A recent trend making headlines is “quiet quitting,” which has nothing to do with quitting one’s job. When a person is quiet quitting, they are still doing their job, but not going above and beyond like one might have done prior to the pandemic. Both sides of quiet quitting are passionate, but let’s start with what both sides agree – the employee is still executing the duties in their job description.
Employers don’t like quiet quitting because they see it as decreasing productivity and under-performance, which translates to not making enough money for the company.
There’s a little more detail on the other side of the coin. Some coworkers of people who quietly quit don’t like that behavior, because that puts an extra burden on them to pick up the slack. In contrast, those who practice quiet quitting are creating boundaries for work and life, as well as prioritizing their mental health.
To me, quiet quitting should not be an issue. First, employees are still doing their job, that’s the agreement between employer and employee. They get paid a certain amount of money for the tasks they do, in most situations, these tasks are completed in a set frame. Therefore, employees going above and beyond what the job requires or what the description states should be compensated for that extra work. Employers who expect workers to go above and beyond are setting themselves up to be disappointed.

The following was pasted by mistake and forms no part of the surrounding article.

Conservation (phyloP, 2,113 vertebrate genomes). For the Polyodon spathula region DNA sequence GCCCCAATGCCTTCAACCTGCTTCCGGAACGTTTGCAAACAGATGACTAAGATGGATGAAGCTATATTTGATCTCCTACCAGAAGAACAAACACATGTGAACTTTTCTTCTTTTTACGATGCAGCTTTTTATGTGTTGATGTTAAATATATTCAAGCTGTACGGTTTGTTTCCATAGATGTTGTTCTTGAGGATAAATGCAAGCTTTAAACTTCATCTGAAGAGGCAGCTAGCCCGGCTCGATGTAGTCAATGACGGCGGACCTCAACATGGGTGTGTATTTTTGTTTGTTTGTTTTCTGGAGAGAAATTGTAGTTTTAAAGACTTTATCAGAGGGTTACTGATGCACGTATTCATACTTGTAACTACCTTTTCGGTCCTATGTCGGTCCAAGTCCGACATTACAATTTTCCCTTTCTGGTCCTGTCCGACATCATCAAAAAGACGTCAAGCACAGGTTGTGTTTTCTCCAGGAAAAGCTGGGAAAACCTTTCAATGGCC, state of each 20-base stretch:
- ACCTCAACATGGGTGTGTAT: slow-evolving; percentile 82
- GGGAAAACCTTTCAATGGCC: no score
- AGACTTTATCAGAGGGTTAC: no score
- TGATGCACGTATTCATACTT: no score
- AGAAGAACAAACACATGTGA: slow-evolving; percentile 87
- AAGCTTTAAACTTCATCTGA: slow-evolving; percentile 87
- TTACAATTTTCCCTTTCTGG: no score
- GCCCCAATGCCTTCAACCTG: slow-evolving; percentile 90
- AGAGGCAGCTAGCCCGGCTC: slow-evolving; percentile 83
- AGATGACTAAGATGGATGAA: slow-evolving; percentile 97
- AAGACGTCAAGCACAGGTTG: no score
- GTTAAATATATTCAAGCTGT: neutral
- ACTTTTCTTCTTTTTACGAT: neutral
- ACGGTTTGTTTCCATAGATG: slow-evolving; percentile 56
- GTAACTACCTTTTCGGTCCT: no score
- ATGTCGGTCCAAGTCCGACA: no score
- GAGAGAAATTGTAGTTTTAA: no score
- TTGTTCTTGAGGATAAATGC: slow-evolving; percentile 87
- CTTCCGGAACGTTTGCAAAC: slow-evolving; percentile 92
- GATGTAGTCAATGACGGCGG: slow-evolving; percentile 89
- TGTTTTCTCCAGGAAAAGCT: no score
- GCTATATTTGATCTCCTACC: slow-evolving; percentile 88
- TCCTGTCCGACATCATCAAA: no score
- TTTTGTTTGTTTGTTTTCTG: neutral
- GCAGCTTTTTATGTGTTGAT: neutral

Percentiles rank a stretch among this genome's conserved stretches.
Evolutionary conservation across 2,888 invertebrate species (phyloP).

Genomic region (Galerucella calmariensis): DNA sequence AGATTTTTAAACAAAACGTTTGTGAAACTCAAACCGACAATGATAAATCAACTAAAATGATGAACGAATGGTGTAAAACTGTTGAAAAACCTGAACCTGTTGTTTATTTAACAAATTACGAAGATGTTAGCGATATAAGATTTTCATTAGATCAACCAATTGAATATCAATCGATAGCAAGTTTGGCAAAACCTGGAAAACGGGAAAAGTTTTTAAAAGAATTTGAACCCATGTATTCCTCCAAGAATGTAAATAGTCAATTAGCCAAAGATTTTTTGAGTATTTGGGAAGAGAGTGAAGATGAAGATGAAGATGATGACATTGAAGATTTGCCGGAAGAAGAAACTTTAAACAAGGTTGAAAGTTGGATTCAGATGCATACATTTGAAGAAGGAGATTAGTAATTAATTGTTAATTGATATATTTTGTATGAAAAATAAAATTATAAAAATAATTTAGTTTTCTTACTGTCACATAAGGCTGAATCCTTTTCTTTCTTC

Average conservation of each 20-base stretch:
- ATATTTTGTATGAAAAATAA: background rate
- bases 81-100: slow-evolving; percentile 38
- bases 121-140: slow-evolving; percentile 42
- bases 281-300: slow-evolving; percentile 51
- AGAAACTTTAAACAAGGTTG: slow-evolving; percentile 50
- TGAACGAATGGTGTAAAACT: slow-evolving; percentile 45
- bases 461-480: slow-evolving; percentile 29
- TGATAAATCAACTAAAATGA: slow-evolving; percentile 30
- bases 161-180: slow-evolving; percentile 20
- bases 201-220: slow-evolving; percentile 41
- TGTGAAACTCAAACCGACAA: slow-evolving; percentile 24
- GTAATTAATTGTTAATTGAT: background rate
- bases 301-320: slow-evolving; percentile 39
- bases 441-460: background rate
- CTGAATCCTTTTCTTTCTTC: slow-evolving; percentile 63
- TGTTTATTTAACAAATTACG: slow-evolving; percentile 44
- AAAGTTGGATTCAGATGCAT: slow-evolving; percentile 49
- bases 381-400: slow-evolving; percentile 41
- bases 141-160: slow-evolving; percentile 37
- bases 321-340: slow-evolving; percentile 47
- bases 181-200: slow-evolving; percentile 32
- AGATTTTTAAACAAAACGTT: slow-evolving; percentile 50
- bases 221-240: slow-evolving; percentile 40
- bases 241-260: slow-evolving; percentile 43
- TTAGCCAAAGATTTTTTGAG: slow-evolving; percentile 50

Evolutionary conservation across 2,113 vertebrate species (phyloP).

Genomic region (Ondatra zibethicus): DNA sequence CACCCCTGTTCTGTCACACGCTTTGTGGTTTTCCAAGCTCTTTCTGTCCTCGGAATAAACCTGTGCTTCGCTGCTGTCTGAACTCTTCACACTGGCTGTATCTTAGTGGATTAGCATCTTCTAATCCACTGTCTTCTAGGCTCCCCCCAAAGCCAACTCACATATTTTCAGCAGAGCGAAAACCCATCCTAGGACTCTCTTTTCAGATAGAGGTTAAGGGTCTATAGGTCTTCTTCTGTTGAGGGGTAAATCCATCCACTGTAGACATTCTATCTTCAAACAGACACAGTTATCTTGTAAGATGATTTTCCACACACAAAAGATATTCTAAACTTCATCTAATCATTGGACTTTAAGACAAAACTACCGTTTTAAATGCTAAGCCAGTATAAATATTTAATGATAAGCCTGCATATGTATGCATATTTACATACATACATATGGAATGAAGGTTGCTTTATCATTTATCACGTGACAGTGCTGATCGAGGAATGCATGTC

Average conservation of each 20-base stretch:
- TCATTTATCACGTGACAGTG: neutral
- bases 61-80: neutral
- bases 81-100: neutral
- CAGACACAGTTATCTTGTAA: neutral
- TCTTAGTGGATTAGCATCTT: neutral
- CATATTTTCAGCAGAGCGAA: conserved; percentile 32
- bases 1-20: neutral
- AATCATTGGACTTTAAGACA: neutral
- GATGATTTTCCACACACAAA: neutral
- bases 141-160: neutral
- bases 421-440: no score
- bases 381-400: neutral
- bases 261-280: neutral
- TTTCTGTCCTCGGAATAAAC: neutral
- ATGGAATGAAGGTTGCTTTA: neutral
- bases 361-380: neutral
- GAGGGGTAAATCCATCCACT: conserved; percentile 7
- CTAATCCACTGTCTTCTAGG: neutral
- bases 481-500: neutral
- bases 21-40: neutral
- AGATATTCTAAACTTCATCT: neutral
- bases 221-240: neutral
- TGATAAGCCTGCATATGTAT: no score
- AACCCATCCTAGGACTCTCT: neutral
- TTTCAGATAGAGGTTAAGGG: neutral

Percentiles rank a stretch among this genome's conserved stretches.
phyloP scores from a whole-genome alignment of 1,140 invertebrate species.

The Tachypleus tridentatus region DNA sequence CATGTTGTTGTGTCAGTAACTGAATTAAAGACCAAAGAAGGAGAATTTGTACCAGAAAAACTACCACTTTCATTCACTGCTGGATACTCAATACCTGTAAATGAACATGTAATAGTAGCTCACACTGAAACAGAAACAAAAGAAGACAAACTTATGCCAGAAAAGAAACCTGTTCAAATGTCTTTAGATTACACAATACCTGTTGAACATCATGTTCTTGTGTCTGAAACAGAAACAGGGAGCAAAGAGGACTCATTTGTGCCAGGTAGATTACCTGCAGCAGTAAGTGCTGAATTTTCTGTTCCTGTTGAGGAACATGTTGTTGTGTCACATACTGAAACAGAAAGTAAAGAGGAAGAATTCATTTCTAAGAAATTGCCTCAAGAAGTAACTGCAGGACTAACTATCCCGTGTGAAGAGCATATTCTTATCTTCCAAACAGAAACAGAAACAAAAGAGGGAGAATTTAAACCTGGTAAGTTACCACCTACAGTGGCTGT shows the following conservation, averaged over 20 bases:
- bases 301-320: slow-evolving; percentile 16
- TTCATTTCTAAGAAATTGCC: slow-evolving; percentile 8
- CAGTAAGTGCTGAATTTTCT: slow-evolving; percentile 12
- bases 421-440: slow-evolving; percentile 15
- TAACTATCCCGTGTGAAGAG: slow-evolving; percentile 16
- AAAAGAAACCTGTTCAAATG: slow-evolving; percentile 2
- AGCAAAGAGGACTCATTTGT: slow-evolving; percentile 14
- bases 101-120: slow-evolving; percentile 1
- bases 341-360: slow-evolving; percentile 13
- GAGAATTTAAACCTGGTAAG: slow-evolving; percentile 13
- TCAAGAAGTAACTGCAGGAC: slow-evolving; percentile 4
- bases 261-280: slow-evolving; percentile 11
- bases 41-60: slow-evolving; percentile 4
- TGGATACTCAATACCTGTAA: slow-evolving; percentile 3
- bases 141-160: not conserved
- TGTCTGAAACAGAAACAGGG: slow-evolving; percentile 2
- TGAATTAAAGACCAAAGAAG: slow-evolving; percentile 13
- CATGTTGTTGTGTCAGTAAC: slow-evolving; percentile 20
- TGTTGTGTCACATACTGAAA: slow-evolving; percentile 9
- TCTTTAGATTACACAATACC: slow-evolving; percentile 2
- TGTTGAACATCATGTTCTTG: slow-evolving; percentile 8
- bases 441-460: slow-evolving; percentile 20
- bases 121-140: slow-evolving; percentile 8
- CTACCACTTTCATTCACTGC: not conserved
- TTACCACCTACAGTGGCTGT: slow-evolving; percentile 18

Second, it should be positive thing to create the boundary between work and life. Doing too much for extended periods of time leads to worker burnout, which harms both parties. It’s also healthy for people where work isn’t their whole life. How many of us have paused from a tragedy or big life change and wondered, “Where has the time gone?” Why shouldn’t people enjoy life?
Lastly, if employers are really concerned about worker productivity, it’s worth looking inward to see how else can they create a culture, incentive, or better leadership where employees are more productive. If a company only wants to extract from workers but not care about them or their well-being, then why would anyone want to work for that company? Workers are people, and by ignoring the needs of humans, employers are shooting themselves in the foot.
What’s your take on quiet quitting?